Paediatrics Q2

Nocturnal Enuresis Table: Introduction and Types

Topic/Area Nocturnal Enuresis
Introduction The majority of children achieve daytime and night-time continence by age 3 or 4. The condition is termed “enuresis” when there is an involuntary discharge of urine by day or night or both, in a child age 5 or older, in the absence of congenital or acquired defects of the nervous system or urinary tract.
Types i. Primary Enuresis: The child has never achieved continence before.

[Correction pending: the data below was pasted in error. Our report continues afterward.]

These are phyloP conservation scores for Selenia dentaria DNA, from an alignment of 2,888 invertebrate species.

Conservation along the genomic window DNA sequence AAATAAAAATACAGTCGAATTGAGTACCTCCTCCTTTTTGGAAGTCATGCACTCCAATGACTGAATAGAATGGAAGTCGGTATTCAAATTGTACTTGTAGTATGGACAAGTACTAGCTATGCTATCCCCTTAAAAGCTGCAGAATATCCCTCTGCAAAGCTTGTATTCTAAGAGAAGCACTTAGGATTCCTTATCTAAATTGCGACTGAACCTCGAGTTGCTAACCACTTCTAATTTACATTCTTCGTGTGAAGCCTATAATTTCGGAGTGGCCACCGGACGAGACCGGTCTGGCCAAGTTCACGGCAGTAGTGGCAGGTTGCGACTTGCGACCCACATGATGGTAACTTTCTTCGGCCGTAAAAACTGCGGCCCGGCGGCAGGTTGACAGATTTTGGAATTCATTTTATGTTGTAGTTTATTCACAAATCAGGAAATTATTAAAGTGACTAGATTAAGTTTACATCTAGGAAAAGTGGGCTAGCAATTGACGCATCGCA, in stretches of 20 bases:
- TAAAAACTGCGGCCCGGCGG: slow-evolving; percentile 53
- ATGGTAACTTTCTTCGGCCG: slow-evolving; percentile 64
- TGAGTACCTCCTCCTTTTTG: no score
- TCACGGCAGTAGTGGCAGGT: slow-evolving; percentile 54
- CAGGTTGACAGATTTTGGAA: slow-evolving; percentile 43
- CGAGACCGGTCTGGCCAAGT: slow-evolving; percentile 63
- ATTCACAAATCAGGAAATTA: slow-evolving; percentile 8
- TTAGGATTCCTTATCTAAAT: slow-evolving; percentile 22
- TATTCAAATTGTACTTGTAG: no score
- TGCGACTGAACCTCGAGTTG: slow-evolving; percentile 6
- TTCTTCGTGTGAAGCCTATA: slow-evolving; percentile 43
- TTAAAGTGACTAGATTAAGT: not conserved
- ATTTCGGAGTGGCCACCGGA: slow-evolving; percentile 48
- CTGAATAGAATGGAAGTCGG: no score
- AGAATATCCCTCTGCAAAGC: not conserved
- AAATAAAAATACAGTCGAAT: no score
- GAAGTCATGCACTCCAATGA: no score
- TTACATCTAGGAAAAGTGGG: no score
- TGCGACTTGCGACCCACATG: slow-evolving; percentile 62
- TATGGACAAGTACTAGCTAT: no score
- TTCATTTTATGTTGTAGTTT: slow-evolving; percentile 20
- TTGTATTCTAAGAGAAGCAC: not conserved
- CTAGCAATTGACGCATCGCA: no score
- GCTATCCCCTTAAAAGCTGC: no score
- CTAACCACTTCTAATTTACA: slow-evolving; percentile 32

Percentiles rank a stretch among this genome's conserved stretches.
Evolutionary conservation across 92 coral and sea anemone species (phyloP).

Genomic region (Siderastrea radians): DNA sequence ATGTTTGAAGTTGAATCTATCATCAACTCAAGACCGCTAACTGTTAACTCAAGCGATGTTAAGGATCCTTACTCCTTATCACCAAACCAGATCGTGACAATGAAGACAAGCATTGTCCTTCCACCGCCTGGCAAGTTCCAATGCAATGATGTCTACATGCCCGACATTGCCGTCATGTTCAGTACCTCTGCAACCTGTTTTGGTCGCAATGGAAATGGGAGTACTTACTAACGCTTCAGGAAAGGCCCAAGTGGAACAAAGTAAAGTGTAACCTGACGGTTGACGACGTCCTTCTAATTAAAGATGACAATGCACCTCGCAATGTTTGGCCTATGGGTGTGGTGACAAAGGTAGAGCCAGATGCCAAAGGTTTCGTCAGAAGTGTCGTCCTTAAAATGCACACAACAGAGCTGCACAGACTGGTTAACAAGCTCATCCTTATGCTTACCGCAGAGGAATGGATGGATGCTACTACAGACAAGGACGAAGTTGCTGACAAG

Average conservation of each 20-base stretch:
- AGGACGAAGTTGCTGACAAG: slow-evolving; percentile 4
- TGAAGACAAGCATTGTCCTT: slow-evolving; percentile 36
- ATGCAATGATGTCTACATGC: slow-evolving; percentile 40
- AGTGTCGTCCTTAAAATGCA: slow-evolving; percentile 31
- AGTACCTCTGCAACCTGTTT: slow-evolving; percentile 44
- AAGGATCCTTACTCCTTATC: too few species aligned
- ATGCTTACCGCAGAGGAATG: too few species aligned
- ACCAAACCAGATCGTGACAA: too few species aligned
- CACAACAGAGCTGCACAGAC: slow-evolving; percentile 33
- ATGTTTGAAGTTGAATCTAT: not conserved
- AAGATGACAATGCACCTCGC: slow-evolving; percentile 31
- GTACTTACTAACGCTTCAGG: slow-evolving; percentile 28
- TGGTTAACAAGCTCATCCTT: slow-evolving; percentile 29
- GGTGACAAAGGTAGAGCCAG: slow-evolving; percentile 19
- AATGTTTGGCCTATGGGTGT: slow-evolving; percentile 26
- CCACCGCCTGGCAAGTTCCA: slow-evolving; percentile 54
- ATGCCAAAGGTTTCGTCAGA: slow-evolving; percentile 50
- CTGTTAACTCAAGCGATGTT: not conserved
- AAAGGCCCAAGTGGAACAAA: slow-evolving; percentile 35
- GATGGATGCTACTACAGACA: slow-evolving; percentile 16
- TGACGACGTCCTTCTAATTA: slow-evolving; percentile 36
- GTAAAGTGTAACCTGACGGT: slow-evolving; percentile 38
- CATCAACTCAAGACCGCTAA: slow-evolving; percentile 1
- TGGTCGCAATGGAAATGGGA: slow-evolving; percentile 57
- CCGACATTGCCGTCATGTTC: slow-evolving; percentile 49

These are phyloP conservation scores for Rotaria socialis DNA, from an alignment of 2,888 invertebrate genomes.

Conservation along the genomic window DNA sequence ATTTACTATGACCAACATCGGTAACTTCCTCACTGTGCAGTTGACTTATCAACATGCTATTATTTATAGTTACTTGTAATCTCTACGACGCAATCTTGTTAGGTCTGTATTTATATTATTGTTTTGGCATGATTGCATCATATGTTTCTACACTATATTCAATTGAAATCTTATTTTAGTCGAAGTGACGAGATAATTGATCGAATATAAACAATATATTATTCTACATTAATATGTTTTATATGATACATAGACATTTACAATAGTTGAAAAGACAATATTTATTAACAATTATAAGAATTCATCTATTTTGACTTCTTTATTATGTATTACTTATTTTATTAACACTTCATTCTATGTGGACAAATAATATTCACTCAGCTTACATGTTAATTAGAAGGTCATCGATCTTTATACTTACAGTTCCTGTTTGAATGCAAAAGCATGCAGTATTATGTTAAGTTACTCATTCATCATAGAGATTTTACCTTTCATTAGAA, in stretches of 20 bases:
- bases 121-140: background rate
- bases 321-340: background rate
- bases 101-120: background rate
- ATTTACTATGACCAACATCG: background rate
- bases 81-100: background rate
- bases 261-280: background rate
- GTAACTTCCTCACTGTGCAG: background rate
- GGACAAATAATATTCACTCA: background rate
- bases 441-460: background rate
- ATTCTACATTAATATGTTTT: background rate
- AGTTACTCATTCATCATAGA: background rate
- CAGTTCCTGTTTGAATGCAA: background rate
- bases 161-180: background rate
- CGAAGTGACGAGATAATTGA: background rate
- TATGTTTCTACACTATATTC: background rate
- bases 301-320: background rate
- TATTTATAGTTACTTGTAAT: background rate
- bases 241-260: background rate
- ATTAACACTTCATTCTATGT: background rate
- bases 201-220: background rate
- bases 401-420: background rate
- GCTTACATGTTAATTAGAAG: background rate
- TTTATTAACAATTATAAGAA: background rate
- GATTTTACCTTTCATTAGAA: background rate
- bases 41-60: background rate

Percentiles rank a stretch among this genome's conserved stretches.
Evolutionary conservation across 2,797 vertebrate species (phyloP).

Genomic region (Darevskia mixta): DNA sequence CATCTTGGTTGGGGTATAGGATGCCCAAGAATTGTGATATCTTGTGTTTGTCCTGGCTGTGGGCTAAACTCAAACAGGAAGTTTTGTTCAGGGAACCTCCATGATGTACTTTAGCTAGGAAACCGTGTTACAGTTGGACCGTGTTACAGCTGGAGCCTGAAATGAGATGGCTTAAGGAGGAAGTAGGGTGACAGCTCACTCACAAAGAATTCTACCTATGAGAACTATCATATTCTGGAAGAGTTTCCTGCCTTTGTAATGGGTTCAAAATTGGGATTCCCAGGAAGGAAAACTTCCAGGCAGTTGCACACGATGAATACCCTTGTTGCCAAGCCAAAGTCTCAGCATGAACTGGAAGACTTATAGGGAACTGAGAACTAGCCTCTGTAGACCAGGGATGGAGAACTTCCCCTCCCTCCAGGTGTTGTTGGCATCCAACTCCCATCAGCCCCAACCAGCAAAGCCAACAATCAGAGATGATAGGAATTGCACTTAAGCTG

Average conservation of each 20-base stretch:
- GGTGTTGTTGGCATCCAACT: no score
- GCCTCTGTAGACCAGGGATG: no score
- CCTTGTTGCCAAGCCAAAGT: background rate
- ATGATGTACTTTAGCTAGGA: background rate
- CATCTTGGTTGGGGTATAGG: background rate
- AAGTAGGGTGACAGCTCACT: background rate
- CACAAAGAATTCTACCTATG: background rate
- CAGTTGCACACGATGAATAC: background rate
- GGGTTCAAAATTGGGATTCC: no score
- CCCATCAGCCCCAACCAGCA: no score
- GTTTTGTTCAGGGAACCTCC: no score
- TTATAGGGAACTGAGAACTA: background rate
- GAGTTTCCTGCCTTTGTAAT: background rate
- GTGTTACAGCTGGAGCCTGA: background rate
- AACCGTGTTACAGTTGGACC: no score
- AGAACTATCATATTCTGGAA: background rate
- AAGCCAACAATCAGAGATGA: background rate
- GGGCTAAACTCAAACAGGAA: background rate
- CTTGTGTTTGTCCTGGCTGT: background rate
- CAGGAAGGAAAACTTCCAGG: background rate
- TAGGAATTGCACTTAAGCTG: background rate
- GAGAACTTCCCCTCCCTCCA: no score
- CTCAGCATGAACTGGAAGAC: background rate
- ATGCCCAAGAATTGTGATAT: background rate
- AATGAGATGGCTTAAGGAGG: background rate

ii. Secondary Enuresis: The child has been dry for at least 6 months but has started bedwetting again.

 

Type of Enuresis Management Recommendations
Primary Enuresis i. With Daytime Symptoms: Refer to secondary care or enuresis clinic for further assessment.
i. Without Daytime Symptoms and < 5 YO: Reassurance that the child may soon achieve continence.
Without Daytime Symptoms and > 5 YO:

Infrequent (<2 times a week): Reassure

Frequent (>2 times a week):

1: Long-term control required: Enuresis alarm (first-line) and reward system.

2: Short-term control required: Desmopressin for temporary control (e.g., sleepover).

3: After 2 complete courses of treatment with no success: Refer to secondary care.
Secondary Enuresis i. Refer to the paediatrics department for further evaluation and management.

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